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So, suppose a US president whose term is scheduled to end, schedule a long flight on board US Air Force One on the same day that the new president is to be swore in - is he allowed to do that, and if not - who is supposed to prevent this?

The question arises from my understanding that Air Force One is the mobile command center of the head of the US armed forces and thus must always be accessible to the US president in case of a surprise attack. If the exiting president is using the plane in a far away place when the new president takes control of the armed forces - one may surmise that would be problem if Air Force One is several flight hours away.

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    I vaguely recall Nixon was in the air when Ford took over. Jan 7 at 22:48
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    As Azor says, Nixon was onboard 'Air force 1' as he left the office of the presidency. I actually believe this is one of the few instances every in aviation history where an aircraft had to change their callsign midlfight. As Nixon was on board as soon as Ford took over. Jan 8 at 18:50
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Air Force One isn't an airplane, it's the callsign for whatever US Air Force airplane the President happens to be flying in. Currently, the airplane most often used as Air Force One is a VC-25A, and the US Air Force has two of them in service. (If the President flies in a military aircraft from a different branch then the callsign would reflect that branch. For example, helicopter transport is usually provided by the Marines, with a callsign of "Marine One", while if the President flies in a commercial aircraft then the callsign would be "Executive One".)

So no, an outgoing president can't prevent the incoming president from using Air Force One, because at noon on January 20, the airplane the now ex-president is flying in will no longer be Air Force One. As an actual case of this happening, the VC-137C carrying Nixon changed its callsign in mid-flight from Air Force One to SAM 27000 when Nixon's resignation took effect and Gerald R. Ford was sworn in as the new president.

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    The plane carrying President Nixon to retirement in California on August 8, 1974, changed its designation from Air Force One to to SAM27000 at the moment that President Ford took the oath of office that day...aopa.org/news-and-media/all-news/2014/december/pilot/….
    – DJohnM
    Jan 7 at 22:52
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    @Mark is it "any aircraft" the President happens to be flying in, or "any Air Force aircraft" the President happens to be flying in? Jan 8 at 15:36
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    @phoog: Indeed. The President actually uses non-USAF aircraft almost daily, US Marine aircraft to be precise, and the callsign will then be Marine One. George W. Bush landed on an aircraft carrier in a US Navy fighter jet for his (in)famous "Mission Accomplished" speech, the callsign in this case was Navy One. A commercial aircraft would be designated Executive One, although that is highly unlikely to happen. Jan 8 at 17:54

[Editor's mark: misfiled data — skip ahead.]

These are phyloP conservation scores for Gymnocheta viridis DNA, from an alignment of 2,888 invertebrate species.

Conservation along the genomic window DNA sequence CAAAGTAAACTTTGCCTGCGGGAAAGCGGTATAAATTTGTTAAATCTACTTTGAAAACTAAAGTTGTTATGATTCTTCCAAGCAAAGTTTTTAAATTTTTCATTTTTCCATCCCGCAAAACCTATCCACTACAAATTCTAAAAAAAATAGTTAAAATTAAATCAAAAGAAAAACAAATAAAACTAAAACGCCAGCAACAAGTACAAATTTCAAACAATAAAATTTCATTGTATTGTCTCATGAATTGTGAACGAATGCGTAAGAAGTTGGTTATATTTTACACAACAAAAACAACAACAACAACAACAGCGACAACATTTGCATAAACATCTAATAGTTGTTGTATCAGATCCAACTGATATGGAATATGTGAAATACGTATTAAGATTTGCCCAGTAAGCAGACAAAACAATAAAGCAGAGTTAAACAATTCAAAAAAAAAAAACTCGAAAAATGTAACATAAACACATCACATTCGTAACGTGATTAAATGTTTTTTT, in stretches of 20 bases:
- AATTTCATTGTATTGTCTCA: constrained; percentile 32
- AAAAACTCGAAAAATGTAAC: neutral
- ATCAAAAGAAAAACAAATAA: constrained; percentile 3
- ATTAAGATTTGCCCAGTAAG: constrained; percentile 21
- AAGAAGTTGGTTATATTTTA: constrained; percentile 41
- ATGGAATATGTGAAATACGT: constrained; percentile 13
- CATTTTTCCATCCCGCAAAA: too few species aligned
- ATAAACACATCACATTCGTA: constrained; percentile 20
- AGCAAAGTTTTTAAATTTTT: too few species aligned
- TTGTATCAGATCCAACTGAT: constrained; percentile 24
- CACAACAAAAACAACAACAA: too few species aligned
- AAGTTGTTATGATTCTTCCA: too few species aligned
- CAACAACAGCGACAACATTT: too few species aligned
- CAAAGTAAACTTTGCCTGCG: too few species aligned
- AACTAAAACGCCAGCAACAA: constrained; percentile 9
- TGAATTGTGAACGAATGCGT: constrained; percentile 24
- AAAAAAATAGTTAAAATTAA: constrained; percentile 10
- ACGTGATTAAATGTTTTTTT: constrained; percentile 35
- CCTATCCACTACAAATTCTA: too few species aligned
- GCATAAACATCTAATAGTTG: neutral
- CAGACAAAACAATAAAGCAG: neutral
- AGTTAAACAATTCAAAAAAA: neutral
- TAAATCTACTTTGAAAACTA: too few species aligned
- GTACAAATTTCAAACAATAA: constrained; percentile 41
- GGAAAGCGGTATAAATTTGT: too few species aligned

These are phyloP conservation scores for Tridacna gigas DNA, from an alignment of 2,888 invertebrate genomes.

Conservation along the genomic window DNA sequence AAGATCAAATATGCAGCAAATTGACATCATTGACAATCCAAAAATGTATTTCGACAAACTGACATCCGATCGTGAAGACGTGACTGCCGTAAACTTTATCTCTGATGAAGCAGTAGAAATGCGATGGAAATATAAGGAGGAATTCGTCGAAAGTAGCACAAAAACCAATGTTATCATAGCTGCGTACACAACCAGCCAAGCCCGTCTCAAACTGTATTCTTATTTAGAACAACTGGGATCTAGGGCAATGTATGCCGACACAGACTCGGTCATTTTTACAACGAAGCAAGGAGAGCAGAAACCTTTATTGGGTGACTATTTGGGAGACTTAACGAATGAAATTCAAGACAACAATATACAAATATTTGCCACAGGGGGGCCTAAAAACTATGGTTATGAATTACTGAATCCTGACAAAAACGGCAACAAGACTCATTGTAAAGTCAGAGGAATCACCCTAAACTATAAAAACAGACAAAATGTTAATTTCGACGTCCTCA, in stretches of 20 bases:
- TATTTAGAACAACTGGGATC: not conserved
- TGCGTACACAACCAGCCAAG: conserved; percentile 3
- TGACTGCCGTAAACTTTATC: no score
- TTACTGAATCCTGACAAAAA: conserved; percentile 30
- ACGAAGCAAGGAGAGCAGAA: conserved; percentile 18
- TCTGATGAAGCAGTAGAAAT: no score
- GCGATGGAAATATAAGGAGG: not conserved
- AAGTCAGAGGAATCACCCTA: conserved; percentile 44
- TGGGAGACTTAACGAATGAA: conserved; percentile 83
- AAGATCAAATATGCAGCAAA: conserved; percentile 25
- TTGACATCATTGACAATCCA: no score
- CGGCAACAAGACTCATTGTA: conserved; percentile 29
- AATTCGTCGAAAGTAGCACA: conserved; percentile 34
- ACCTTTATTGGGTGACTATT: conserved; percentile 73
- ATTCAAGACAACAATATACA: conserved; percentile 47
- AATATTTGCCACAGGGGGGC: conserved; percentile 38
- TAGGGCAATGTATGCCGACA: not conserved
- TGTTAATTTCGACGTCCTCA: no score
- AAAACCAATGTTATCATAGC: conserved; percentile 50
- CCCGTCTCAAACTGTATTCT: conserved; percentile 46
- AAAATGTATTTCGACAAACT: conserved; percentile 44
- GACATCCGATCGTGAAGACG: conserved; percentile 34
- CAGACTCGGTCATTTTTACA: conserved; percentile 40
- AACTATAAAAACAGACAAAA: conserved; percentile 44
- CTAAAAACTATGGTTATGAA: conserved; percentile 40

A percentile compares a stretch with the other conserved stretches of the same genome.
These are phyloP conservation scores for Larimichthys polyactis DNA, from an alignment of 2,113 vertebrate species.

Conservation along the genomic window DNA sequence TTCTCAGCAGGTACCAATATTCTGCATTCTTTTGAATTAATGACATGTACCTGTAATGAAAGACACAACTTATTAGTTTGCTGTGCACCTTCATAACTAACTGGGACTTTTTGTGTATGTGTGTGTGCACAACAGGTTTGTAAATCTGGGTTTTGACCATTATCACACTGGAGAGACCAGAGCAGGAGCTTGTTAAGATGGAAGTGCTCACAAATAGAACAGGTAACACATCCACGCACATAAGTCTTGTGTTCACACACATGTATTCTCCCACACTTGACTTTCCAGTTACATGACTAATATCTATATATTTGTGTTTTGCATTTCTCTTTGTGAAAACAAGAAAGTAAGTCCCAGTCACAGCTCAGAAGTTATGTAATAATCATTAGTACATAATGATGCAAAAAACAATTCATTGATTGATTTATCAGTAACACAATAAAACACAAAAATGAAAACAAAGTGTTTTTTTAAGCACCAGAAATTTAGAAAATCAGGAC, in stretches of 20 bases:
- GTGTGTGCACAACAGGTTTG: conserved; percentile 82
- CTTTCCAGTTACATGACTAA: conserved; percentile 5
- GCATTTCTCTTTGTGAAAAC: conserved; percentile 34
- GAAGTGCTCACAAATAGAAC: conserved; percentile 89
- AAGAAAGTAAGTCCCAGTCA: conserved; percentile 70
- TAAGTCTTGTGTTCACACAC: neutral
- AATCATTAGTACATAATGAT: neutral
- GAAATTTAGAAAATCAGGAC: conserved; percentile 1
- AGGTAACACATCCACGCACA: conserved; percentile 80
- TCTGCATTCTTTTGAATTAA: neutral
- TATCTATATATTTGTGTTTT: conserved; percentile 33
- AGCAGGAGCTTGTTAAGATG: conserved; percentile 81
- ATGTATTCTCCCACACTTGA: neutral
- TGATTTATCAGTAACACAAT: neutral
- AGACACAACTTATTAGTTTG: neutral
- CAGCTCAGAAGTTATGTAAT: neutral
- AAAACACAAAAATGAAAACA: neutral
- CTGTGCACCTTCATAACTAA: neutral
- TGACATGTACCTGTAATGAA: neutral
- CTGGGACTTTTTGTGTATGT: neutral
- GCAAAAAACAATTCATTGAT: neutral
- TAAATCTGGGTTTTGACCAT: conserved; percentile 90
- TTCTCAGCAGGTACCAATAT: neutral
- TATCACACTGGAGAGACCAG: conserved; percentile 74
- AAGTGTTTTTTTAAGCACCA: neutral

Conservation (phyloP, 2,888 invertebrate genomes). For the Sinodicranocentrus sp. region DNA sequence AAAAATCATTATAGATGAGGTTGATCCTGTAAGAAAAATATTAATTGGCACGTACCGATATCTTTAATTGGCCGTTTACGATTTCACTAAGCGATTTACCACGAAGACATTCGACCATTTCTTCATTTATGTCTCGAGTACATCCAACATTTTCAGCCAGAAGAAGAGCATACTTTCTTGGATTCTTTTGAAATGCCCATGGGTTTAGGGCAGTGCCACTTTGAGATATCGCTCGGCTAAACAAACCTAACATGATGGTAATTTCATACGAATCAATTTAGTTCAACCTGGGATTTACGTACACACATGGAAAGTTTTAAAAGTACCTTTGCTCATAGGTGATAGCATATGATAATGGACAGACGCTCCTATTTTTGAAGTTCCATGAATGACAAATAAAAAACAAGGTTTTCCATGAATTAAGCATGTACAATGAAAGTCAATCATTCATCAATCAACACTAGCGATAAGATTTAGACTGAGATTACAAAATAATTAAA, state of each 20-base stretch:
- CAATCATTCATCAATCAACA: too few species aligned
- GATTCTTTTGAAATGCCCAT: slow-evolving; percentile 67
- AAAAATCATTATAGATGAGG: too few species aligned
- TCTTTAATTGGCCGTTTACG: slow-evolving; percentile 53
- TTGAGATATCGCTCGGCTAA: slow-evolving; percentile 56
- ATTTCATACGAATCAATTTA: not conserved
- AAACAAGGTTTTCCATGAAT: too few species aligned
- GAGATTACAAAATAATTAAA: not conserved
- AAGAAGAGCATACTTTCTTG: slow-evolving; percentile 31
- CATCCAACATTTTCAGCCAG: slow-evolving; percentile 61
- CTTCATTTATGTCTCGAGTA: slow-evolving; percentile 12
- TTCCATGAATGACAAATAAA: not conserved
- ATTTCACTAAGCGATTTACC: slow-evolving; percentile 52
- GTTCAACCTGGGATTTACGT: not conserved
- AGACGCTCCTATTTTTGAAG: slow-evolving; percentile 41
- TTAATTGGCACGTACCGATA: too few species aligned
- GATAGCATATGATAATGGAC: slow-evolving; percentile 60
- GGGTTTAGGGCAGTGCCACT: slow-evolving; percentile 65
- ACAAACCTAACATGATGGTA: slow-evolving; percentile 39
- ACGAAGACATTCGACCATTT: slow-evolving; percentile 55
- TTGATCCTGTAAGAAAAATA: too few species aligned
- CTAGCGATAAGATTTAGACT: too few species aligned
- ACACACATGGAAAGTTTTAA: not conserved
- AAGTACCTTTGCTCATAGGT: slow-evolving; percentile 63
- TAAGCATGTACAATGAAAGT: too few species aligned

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    @JörgWMittag: Executive One happened under Nixon.
    – Joshua
    Jan 8 at 21:41
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    @AllenGould Yeah, it's just "Army One." "Coast Guard One" is also possible. And, yes, I suppose the first sitting President to fly into space could cause "Space Force One." :) Although a more likely (and more boring) way for that to happen would be for them to just fly on a Space Force-operated airplane.
    – reirab
    Jan 8 at 23:38
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Other answers covered the technicality around the call sign but regarding your point about the plane being a ”mobile command center of the head of the US armed forces” it's important to note that, besides the two Boeing VC-25, the US Air Force also maintains at least four other airplanes (Boeing E-4) that could serve for that purpose. Typically, one of these accompanies the president on long distance trips, precisely to be able to deal with a crisis situation or the unavailability of the main airplane serving as “Air Force One”.

Obviously, the E-4B is not as comfortable as the VC-25 and its activation would be very alarming but the US military has many options to preserve its chain of command and move the president. So, even taking into account aircraft maintenance schedule and other potential limitations, a last-minute trip by the outgoing president wouldn't leave the new one completely vulnerable. Even to merely degrade that capacity, you would have to deliberately dispatch 6 different airplanes to far-away destinations. Then if the president really needs to travel urgently and cannot wait for one of the VC-25 to come back, s/he could consider using one of the four C-32 or perhaps a purely military plane with no VIP facilities like the Boeing E-6.

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    The Guardian recently reported on the possibility that Trump might fly to Scotland on January 19th. According to the report, the aircraft in that case would be neither the VC-25 nor the E-4 but one based on the 757 that "has occasionally been used by Trump" (the C-32, presumably). I suppose that is because of the runway length at the destination, but as I don't know the runway length there this supposition is very speculative. Regardless of the reason, it seems to be one that signals neither urgency nor alarm.
    – phoog
    Jan 8 at 17:20
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    Also, as the Wikipedia article notes that the C-32 is primarily used by the vice president, it presumably has sufficient command and control capacity to serve the commander in chief, since the vice president's principal role is to be ready to assume that responsibility at a moment's notice.
    – phoog
    Jan 8 at 17:30
  • @ohong If he's flying to Trump Turnberry, then Prestwick airport would be the logical choice, rather than Glasgow Airport. Prestiwck's main runway is 2986 metres, and was a designated emergency landing for the Shuttles. It is one of the UK's diversion airports in case of hijacking